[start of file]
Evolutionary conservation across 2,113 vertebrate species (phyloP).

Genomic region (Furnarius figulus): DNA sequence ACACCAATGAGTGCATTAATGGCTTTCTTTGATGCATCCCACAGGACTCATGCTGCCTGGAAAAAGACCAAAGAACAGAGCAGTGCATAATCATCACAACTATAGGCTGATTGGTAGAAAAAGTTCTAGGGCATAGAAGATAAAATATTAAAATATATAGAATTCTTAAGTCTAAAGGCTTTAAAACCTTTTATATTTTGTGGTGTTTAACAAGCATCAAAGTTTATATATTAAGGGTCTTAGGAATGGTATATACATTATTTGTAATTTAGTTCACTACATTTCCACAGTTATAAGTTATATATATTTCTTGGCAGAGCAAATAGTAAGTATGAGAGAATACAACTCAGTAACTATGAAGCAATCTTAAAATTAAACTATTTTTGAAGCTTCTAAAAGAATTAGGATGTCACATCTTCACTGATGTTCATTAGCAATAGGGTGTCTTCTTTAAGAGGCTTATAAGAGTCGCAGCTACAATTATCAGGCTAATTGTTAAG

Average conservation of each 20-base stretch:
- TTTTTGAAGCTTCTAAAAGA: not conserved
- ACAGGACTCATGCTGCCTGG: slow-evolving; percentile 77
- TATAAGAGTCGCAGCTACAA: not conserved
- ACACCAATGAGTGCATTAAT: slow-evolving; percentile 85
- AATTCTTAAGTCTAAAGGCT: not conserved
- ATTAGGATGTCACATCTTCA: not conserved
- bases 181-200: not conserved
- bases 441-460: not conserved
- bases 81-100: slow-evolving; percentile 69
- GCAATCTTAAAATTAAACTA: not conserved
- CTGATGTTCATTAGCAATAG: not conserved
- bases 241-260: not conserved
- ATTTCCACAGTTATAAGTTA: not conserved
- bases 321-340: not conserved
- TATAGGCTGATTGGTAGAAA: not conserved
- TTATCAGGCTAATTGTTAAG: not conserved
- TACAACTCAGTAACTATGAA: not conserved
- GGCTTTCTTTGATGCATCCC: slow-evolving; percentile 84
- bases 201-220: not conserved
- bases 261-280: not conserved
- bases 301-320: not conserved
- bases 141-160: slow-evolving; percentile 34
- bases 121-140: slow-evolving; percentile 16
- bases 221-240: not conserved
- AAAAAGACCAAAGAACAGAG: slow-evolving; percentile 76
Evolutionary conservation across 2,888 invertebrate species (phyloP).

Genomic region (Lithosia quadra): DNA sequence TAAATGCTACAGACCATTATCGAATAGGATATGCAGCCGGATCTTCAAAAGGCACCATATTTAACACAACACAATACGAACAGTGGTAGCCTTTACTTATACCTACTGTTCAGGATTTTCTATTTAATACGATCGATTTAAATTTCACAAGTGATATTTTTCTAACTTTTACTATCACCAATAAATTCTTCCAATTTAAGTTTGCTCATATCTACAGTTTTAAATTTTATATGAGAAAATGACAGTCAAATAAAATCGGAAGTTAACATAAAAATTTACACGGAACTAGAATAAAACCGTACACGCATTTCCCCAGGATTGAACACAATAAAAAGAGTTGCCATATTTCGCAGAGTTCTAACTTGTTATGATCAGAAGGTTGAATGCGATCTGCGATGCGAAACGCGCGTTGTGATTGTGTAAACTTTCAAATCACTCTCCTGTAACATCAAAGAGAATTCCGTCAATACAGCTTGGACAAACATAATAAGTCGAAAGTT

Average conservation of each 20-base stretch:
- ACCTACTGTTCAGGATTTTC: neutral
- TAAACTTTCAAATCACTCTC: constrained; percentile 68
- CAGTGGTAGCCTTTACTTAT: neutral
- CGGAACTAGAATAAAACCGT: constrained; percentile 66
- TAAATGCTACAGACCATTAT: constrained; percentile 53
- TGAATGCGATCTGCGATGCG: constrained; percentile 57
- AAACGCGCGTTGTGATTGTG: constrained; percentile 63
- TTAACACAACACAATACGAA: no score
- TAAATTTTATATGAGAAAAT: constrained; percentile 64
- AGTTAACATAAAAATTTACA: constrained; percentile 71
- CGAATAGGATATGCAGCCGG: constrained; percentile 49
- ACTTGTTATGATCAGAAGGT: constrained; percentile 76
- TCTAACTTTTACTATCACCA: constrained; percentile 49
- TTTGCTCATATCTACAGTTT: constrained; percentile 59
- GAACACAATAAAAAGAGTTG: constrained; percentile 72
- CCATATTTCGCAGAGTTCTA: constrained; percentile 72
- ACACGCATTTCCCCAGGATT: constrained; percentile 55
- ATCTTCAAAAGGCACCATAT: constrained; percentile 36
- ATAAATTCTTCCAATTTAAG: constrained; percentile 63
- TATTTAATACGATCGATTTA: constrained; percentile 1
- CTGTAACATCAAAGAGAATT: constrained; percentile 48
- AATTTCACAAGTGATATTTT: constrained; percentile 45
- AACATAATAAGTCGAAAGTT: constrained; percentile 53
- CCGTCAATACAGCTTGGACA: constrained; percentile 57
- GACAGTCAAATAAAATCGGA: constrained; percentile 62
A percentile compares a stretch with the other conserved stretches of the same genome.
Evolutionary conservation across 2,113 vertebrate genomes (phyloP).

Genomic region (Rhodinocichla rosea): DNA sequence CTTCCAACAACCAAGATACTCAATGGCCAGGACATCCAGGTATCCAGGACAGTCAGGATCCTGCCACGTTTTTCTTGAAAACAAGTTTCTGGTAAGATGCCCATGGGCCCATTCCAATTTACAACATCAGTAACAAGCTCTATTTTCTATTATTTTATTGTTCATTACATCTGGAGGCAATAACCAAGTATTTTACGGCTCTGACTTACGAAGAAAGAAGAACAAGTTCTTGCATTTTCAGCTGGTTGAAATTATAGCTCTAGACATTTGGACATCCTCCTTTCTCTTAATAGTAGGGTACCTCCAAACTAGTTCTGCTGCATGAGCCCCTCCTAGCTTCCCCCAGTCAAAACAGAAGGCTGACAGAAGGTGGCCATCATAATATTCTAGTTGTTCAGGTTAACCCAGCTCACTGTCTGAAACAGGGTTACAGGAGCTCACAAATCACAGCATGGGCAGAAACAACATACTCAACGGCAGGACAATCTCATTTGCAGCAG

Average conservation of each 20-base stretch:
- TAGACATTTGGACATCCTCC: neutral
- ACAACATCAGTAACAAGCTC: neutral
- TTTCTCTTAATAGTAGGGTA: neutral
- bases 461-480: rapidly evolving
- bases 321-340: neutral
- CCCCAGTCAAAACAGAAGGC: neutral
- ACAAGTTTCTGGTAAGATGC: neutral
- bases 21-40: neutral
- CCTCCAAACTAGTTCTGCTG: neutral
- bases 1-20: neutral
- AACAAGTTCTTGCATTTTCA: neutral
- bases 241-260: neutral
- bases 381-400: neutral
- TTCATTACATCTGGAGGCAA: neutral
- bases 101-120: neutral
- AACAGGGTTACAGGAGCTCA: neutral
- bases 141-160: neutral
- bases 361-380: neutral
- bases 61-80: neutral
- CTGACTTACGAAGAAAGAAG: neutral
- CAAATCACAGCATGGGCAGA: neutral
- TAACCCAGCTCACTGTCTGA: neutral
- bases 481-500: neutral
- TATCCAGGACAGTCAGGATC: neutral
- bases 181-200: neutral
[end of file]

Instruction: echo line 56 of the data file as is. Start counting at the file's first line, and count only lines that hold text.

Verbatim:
- GACAGTCAAATAAAATCGGA: constrained; percentile 62